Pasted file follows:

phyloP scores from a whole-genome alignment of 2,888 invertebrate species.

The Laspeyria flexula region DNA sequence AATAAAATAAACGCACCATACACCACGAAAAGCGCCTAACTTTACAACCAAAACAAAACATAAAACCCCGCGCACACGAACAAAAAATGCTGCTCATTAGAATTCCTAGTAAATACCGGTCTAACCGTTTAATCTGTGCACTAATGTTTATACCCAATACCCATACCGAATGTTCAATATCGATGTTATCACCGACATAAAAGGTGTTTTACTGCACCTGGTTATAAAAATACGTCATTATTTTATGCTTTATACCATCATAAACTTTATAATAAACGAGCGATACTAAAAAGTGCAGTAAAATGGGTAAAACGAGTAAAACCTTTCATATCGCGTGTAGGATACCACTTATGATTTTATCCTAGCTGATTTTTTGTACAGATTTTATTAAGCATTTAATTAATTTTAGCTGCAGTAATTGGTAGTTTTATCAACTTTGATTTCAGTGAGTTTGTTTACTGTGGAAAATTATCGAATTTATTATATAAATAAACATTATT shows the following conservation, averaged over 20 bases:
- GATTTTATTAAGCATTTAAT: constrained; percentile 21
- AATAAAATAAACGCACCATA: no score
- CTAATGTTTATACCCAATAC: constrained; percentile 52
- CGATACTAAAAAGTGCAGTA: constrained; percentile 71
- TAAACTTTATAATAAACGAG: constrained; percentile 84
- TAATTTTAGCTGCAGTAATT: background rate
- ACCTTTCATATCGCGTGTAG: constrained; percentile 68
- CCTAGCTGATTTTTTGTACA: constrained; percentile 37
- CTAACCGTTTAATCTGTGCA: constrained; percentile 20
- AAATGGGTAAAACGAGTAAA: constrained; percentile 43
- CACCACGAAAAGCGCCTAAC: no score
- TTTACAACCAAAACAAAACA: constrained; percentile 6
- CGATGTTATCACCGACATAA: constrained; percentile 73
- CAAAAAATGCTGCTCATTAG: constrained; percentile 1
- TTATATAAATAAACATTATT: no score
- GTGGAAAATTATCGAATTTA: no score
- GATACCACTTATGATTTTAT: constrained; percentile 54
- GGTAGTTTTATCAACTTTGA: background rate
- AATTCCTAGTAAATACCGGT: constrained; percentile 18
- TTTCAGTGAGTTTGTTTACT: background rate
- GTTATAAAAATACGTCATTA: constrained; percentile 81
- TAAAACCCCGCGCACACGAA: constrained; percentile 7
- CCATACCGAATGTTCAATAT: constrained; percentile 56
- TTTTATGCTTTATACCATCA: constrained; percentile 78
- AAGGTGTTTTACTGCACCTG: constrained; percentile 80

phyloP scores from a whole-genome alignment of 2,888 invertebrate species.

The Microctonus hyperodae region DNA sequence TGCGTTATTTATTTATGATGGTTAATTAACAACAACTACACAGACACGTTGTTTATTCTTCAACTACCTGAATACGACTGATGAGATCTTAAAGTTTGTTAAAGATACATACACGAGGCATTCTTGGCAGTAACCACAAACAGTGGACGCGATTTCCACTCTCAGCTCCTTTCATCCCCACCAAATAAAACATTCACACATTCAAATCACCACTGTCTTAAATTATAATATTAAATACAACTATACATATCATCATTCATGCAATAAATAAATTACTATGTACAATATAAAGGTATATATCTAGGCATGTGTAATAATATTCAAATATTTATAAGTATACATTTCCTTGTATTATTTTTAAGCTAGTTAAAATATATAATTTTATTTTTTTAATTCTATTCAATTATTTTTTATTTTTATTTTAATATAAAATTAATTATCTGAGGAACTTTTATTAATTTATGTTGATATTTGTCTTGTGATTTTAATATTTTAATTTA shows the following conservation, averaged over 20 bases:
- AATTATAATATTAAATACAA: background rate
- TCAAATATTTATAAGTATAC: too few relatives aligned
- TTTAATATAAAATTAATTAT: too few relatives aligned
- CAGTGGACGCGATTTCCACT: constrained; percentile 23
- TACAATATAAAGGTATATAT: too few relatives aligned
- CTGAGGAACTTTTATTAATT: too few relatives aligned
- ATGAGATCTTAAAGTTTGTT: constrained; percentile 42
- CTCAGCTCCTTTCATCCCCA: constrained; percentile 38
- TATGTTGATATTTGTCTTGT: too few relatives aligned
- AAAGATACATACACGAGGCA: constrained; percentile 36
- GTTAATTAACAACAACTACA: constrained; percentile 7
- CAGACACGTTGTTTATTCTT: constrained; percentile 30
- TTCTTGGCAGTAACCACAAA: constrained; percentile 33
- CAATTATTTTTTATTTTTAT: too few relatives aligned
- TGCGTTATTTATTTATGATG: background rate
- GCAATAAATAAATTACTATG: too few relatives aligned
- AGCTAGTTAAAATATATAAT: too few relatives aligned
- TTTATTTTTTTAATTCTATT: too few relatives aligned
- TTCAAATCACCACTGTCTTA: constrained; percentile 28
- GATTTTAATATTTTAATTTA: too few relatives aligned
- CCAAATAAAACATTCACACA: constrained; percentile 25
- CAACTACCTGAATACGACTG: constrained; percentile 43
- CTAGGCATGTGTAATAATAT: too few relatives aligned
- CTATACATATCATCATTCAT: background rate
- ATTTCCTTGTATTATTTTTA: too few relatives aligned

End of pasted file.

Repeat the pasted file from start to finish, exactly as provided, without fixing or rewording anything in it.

phyloP scores from a whole-genome alignment of 2,888 invertebrate species.

The Laspeyria flexula region DNA sequence AATAAAATAAACGCACCATACACCACGAAAAGCGCCTAACTTTACAACCAAAACAAAACATAAAACCCCGCGCACACGAACAAAAAATGCTGCTCATTAGAATTCCTAGTAAATACCGGTCTAACCGTTTAATCTGTGCACTAATGTTTATACCCAATACCCATACCGAATGTTCAATATCGATGTTATCACCGACATAAAAGGTGTTTTACTGCACCTGGTTATAAAAATACGTCATTATTTTATGCTTTATACCATCATAAACTTTATAATAAACGAGCGATACTAAAAAGTGCAGTAAAATGGGTAAAACGAGTAAAACCTTTCATATCGCGTGTAGGATACCACTTATGATTTTATCCTAGCTGATTTTTTGTACAGATTTTATTAAGCATTTAATTAATTTTAGCTGCAGTAATTGGTAGTTTTATCAACTTTGATTTCAGTGAGTTTGTTTACTGTGGAAAATTATCGAATTTATTATATAAATAAACATTATT shows the following conservation, averaged over 20 bases:
- GATTTTATTAAGCATTTAAT: constrained; percentile 21
- AATAAAATAAACGCACCATA: no score
- CTAATGTTTATACCCAATAC: constrained; percentile 52
- CGATACTAAAAAGTGCAGTA: constrained; percentile 71
- TAAACTTTATAATAAACGAG: constrained; percentile 84
- TAATTTTAGCTGCAGTAATT: background rate
- ACCTTTCATATCGCGTGTAG: constrained; percentile 68
- CCTAGCTGATTTTTTGTACA: constrained; percentile 37
- CTAACCGTTTAATCTGTGCA: constrained; percentile 20
- AAATGGGTAAAACGAGTAAA: constrained; percentile 43
- CACCACGAAAAGCGCCTAAC: no score
- TTTACAACCAAAACAAAACA: constrained; percentile 6
- CGATGTTATCACCGACATAA: constrained; percentile 73
- CAAAAAATGCTGCTCATTAG: constrained; percentile 1
- TTATATAAATAAACATTATT: no score
- GTGGAAAATTATCGAATTTA: no score
- GATACCACTTATGATTTTAT: constrained; percentile 54
- GGTAGTTTTATCAACTTTGA: background rate
- AATTCCTAGTAAATACCGGT: constrained; percentile 18
- TTTCAGTGAGTTTGTTTACT: background rate
- GTTATAAAAATACGTCATTA: constrained; percentile 81
- TAAAACCCCGCGCACACGAA: constrained; percentile 7
- CCATACCGAATGTTCAATAT: constrained; percentile 56
- TTTTATGCTTTATACCATCA: constrained; percentile 78
- AAGGTGTTTTACTGCACCTG: constrained; percentile 80

phyloP scores from a whole-genome alignment of 2,888 invertebrate species.

The Microctonus hyperodae region DNA sequence TGCGTTATTTATTTATGATGGTTAATTAACAACAACTACACAGACACGTTGTTTATTCTTCAACTACCTGAATACGACTGATGAGATCTTAAAGTTTGTTAAAGATACATACACGAGGCATTCTTGGCAGTAACCACAAACAGTGGACGCGATTTCCACTCTCAGCTCCTTTCATCCCCACCAAATAAAACATTCACACATTCAAATCACCACTGTCTTAAATTATAATATTAAATACAACTATACATATCATCATTCATGCAATAAATAAATTACTATGTACAATATAAAGGTATATATCTAGGCATGTGTAATAATATTCAAATATTTATAAGTATACATTTCCTTGTATTATTTTTAAGCTAGTTAAAATATATAATTTTATTTTTTTAATTCTATTCAATTATTTTTTATTTTTATTTTAATATAAAATTAATTATCTGAGGAACTTTTATTAATTTATGTTGATATTTGTCTTGTGATTTTAATATTTTAATTTA shows the following conservation, averaged over 20 bases:
- AATTATAATATTAAATACAA: background rate
- TCAAATATTTATAAGTATAC: too few relatives aligned
- TTTAATATAAAATTAATTAT: too few relatives aligned
- CAGTGGACGCGATTTCCACT: constrained; percentile 23
- TACAATATAAAGGTATATAT: too few relatives aligned
- CTGAGGAACTTTTATTAATT: too few relatives aligned
- ATGAGATCTTAAAGTTTGTT: constrained; percentile 42
- CTCAGCTCCTTTCATCCCCA: constrained; percentile 38
- TATGTTGATATTTGTCTTGT: too few relatives aligned
- AAAGATACATACACGAGGCA: constrained; percentile 36
- GTTAATTAACAACAACTACA: constrained; percentile 7
- CAGACACGTTGTTTATTCTT: constrained; percentile 30
- TTCTTGGCAGTAACCACAAA: constrained; percentile 33
- CAATTATTTTTTATTTTTAT: too few relatives aligned
- TGCGTTATTTATTTATGATG: background rate
- GCAATAAATAAATTACTATG: too few relatives aligned
- AGCTAGTTAAAATATATAAT: too few relatives aligned
- TTTATTTTTTTAATTCTATT: too few relatives aligned
- TTCAAATCACCACTGTCTTA: constrained; percentile 28
- GATTTTAATATTTTAATTTA: too few relatives aligned
- CCAAATAAAACATTCACACA: constrained; percentile 25
- CAACTACCTGAATACGACTG: constrained; percentile 43
- CTAGGCATGTGTAATAATAT: too few relatives aligned
- CTATACATATCATCATTCAT: background rate
- ATTTCCTTGTATTATTTTTA: too few relatives aligned